Investment Planning Online
This course provides a broad view of financial concepts and instruments and explores modern portfolio theory. The myriad forms of risk are discussed in great detail with an emphasis on understanding the differences in systematic and unsystematic risk. The investment process is outlined and discussed in the context of an efficient market environment. A key focus of the course is the design and integration of different investment vehicles into a portfolio intended to meet client needs and objectives.
Topics and practice skills include: financial markets, sources of financial information, balance sheets, financial ratios, valuation methods and financial calculations.
Covers the CFP Board’s Principal Knowledge Topics E.33 – 41.
*We advise that you allow at least 10 hours per week per course for adequate course preparation.
Bruce Hagan, CFP® rejoins our CFP faculty. He taught courses in our classroom setting program in recent years. A practicing CFP, Hagan provides investment planning to individuals and small businesses. In addition to his CFP, Hagan received his BA from Florida State University.
Mr. Hagan is currently the president of RAI Investments, an independent full service investment planning firm, in Tallahassee, Florida. He holds NASD Series 4, 7, 24 51 and 66 licenses.
Textbooks and Calculator
Investments: An Introduction, 11th Edition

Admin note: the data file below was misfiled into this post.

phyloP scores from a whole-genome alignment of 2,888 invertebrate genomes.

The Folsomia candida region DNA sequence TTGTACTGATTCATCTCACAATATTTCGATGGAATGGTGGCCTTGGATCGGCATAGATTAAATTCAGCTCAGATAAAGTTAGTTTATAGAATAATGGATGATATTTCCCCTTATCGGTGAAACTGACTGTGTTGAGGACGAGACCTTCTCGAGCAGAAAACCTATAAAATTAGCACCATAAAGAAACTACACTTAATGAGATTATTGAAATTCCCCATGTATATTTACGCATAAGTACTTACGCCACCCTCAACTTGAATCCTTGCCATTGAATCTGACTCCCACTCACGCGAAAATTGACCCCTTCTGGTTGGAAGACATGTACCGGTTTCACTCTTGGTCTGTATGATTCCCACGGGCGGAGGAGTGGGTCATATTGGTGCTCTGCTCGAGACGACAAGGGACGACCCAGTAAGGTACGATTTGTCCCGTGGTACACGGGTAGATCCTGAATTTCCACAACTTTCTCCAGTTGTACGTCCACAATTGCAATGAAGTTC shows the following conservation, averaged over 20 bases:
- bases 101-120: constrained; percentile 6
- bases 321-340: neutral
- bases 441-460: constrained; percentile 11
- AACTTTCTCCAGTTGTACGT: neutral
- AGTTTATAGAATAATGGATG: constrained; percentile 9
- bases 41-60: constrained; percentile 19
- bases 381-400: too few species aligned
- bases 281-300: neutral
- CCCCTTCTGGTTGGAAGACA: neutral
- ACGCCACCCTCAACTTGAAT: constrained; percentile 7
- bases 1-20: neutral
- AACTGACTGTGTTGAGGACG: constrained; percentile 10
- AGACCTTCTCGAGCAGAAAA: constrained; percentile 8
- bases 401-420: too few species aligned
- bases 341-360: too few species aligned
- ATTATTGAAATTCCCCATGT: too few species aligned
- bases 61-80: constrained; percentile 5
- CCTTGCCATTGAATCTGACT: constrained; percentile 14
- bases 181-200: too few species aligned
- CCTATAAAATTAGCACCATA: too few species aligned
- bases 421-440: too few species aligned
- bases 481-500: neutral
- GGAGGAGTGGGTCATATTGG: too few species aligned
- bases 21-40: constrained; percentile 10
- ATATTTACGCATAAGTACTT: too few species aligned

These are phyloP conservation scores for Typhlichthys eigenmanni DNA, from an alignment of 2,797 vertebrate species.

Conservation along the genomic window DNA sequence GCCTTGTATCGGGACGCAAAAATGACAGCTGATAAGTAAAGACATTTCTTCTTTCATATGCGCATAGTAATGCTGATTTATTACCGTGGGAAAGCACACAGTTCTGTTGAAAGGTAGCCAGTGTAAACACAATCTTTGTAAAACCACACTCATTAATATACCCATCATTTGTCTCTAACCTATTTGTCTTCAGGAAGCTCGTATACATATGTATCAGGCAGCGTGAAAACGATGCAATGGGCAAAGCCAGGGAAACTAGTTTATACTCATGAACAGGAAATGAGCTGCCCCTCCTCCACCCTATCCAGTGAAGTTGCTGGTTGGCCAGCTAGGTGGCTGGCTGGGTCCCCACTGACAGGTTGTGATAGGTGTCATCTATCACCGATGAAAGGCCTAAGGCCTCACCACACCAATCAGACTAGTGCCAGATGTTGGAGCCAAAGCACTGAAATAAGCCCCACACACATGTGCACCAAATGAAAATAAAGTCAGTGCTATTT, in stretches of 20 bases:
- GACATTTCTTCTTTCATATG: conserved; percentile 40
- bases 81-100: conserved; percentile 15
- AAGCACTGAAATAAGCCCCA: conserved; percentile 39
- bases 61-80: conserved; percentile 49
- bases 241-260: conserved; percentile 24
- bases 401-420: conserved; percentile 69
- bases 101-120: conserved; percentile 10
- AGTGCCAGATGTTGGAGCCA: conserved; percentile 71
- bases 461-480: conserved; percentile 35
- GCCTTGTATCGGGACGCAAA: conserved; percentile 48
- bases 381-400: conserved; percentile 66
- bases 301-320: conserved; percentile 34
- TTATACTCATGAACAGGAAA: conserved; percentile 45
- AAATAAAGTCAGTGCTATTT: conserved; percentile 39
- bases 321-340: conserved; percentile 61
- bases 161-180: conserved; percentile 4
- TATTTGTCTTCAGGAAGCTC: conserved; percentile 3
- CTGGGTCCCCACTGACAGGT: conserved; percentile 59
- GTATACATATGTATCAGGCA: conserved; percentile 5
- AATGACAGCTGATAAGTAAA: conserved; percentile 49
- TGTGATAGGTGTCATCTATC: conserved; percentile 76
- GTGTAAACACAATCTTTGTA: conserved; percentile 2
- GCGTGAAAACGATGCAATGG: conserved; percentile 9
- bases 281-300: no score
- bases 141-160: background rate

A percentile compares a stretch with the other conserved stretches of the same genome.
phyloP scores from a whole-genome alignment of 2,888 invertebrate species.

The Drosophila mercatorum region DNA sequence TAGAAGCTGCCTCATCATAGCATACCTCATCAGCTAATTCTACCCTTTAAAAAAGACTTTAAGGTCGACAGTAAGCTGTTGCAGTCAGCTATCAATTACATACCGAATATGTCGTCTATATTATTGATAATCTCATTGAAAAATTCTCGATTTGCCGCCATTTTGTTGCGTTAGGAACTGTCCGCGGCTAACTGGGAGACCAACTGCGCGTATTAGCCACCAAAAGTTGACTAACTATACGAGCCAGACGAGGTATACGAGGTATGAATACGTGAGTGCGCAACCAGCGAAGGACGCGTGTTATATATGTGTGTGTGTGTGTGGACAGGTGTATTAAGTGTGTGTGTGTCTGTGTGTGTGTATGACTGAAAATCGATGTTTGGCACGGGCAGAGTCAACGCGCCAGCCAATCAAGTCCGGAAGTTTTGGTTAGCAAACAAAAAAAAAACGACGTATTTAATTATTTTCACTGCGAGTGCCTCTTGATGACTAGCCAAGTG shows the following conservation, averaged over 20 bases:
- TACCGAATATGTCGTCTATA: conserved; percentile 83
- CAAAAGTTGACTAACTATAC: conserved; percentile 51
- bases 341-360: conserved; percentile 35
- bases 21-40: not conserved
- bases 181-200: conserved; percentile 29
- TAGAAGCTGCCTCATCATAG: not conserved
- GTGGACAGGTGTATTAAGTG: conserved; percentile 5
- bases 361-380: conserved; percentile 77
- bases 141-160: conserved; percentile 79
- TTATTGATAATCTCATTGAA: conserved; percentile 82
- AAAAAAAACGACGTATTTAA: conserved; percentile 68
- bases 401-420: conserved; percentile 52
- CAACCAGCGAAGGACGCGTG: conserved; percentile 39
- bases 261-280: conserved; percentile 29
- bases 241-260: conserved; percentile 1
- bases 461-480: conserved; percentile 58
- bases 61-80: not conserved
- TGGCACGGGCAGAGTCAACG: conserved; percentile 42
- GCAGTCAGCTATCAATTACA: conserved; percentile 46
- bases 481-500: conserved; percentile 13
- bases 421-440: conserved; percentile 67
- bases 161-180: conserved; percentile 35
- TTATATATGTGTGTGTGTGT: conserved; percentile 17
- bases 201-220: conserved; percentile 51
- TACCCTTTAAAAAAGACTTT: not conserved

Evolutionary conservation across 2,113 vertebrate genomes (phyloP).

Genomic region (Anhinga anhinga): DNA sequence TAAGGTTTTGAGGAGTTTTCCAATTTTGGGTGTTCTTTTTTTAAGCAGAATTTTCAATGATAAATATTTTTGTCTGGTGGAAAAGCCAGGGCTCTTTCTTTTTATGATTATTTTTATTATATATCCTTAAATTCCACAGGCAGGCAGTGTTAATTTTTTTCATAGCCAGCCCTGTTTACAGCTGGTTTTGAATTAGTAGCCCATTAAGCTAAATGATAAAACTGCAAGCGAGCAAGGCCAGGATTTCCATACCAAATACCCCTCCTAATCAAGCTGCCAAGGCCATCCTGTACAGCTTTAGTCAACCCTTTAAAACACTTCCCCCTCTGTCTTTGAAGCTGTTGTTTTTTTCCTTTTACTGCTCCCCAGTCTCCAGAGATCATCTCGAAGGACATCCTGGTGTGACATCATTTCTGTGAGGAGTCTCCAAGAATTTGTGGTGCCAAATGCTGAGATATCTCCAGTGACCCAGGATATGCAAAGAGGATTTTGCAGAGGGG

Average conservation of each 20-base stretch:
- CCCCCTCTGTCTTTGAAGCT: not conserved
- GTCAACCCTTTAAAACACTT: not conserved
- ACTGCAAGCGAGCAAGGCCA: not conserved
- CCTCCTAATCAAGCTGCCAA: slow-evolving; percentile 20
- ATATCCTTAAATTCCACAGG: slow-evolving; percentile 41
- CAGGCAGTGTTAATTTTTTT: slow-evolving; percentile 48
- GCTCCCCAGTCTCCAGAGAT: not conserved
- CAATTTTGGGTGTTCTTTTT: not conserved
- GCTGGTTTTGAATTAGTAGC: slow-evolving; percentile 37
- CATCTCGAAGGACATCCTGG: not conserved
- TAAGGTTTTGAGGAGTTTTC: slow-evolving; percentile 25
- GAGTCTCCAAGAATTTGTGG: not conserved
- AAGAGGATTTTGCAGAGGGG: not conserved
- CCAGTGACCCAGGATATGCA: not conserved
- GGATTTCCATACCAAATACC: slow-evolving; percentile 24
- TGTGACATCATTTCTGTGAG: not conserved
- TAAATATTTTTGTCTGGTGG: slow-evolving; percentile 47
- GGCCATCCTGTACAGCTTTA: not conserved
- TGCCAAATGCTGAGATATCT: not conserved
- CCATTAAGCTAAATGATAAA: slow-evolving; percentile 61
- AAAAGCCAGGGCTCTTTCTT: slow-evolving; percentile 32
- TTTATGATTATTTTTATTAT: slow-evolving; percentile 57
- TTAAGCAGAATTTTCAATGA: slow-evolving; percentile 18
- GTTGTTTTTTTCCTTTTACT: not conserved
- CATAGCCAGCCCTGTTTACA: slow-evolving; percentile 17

Herbert B. Mayo
Order Online with the publisher Cengage Learning
Financial Calculator: The following models are among those that comply with the CFP® Board calculator policy:
- Hewlett Packard 12C
- Texas Instruments BA-II-Plus
- Hewlett Packard 17BII Plus
- Hewlett Packard 10B II
While there are no special degree requirements to participate in the FSU Certificate in Financial Planning program, the level of instruction is that of an upper-division college course. A bachelor’s degree is a condition of CFP® certification, although not a requirement to be able to sit for the Certification Examination.
We strongly recommend that students complete Introduction to Financial Planning prior to taking this course.
Basic computer literacy including: the ability to connect to the Internet and navigate the web using search engines and links, the ability to use online communication tools including email and discussion boards, the ability to send and receive email attachments, and the ability to navigate software including saving and opening files to and from specific locations.
Financial Calculator: Extensive use of the financial calculator is an integral part of this course. The student should be, at a minimum, moderately proficient with the calculator prior to taking this course.
Browser (most recent version): Firefox, Google Chrome or Safari.
January 13 – April 2, 2017
Course introduction by Bruce Hagan